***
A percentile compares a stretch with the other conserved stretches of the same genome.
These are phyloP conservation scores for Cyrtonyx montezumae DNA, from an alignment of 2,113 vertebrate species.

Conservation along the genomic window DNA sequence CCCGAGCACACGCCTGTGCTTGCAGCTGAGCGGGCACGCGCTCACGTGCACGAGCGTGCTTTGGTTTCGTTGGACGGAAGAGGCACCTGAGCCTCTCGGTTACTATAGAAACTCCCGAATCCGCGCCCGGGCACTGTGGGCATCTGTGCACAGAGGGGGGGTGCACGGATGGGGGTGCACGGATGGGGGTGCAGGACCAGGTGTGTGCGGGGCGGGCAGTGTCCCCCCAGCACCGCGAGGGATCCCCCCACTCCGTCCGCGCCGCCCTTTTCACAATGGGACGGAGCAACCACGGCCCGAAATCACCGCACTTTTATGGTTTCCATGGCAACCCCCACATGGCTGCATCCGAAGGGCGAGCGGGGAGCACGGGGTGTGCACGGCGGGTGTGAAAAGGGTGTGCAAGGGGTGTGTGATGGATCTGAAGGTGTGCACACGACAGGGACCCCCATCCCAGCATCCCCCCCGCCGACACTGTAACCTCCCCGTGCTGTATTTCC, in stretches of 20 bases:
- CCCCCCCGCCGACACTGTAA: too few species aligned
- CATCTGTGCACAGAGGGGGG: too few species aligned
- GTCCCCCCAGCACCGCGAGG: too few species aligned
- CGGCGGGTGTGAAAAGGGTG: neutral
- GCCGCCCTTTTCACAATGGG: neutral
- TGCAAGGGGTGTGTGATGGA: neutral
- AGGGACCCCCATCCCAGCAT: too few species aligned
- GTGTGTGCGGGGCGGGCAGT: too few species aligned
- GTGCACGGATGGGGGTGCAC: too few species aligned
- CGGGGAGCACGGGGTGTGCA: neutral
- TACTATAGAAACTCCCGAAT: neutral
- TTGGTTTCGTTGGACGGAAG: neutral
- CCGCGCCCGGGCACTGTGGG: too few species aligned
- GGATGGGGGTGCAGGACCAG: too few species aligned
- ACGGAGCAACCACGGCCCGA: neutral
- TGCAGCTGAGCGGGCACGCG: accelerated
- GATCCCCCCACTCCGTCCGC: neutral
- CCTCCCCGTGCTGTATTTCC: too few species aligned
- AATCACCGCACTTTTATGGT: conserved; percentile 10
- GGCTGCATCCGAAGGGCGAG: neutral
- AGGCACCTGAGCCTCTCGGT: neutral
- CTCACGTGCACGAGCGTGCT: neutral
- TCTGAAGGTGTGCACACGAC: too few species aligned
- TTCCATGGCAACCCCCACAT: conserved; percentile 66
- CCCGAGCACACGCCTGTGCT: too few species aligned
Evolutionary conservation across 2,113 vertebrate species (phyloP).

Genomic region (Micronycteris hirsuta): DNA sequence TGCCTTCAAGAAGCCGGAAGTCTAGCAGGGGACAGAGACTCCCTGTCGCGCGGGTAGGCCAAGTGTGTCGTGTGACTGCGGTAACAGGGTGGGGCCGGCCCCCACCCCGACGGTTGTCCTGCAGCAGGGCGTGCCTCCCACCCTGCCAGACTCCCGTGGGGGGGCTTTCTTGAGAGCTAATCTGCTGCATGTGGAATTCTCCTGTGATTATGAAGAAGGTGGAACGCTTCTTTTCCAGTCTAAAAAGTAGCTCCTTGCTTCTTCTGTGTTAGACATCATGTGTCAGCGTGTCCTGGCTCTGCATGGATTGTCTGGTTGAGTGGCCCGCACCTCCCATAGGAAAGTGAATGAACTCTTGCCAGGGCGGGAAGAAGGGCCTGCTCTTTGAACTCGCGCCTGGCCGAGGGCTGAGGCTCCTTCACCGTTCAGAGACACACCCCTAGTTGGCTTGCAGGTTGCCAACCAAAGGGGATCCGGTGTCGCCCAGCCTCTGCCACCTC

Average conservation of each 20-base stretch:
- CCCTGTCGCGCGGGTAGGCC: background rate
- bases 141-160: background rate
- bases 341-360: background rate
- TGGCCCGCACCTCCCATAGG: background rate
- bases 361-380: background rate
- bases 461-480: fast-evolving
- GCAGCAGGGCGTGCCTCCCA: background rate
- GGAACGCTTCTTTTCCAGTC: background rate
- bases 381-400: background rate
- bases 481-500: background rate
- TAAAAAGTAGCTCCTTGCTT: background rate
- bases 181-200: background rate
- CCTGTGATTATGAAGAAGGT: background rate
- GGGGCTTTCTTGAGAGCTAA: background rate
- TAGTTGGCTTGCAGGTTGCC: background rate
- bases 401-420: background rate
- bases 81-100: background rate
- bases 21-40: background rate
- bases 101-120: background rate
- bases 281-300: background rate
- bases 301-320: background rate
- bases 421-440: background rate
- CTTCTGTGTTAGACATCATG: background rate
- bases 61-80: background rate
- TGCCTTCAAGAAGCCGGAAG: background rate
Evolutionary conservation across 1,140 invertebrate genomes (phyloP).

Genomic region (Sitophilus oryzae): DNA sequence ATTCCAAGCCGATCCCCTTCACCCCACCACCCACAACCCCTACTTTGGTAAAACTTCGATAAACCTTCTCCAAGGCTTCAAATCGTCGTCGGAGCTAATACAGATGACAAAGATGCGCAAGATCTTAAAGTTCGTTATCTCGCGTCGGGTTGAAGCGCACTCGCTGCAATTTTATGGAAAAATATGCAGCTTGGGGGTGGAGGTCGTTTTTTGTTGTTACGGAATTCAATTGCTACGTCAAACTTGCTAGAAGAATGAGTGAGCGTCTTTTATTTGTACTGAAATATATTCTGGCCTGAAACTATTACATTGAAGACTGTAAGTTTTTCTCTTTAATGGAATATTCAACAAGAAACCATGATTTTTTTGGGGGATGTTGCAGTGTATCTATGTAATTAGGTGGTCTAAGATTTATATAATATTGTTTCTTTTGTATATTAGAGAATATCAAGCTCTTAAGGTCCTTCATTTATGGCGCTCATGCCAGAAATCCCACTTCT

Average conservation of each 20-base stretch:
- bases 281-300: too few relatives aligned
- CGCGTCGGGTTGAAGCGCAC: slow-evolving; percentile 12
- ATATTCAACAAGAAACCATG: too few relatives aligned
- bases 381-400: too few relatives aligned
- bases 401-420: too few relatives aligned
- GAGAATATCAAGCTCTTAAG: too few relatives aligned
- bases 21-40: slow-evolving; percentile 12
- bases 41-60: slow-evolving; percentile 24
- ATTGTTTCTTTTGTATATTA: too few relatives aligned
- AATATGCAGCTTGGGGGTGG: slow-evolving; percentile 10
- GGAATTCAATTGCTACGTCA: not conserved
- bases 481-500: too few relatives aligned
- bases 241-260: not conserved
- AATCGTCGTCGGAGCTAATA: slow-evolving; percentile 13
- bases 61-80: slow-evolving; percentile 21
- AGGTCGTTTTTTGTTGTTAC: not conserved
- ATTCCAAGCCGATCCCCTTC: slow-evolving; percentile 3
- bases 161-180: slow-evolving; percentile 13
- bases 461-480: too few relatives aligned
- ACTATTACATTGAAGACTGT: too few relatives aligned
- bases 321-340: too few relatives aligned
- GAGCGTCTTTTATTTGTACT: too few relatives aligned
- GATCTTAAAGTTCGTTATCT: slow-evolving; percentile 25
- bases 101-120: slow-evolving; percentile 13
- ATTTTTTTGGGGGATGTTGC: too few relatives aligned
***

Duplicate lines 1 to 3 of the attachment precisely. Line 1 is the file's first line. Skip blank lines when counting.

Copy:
A percentile compares a stretch with the other conserved stretches of the same genome.
These are phyloP conservation scores for Cyrtonyx montezumae DNA, from an alignment of 2,113 vertebrate species.

Conservation along the genomic window DNA sequence CCCGAGCACACGCCTGTGCTTGCAGCTGAGCGGGCACGCGCTCACGTGCACGAGCGTGCTTTGGTTTCGTTGGACGGAAGAGGCACCTGAGCCTCTCGGTTACTATAGAAACTCCCGAATCCGCGCCCGGGCACTGTGGGCATCTGTGCACAGAGGGGGGGTGCACGGATGGGGGTGCACGGATGGGGGTGCAGGACCAGGTGTGTGCGGGGCGGGCAGTGTCCCCCCAGCACCGCGAGGGATCCCCCCACTCCGTCCGCGCCGCCCTTTTCACAATGGGACGGAGCAACCACGGCCCGAAATCACCGCACTTTTATGGTTTCCATGGCAACCCCCACATGGCTGCATCCGAAGGGCGAGCGGGGAGCACGGGGTGTGCACGGCGGGTGTGAAAAGGGTGTGCAAGGGGTGTGTGATGGATCTGAAGGTGTGCACACGACAGGGACCCCCATCCCAGCATCCCCCCCGCCGACACTGTAACCTCCCCGTGCTGTATTTCC, in stretches of 20 bases: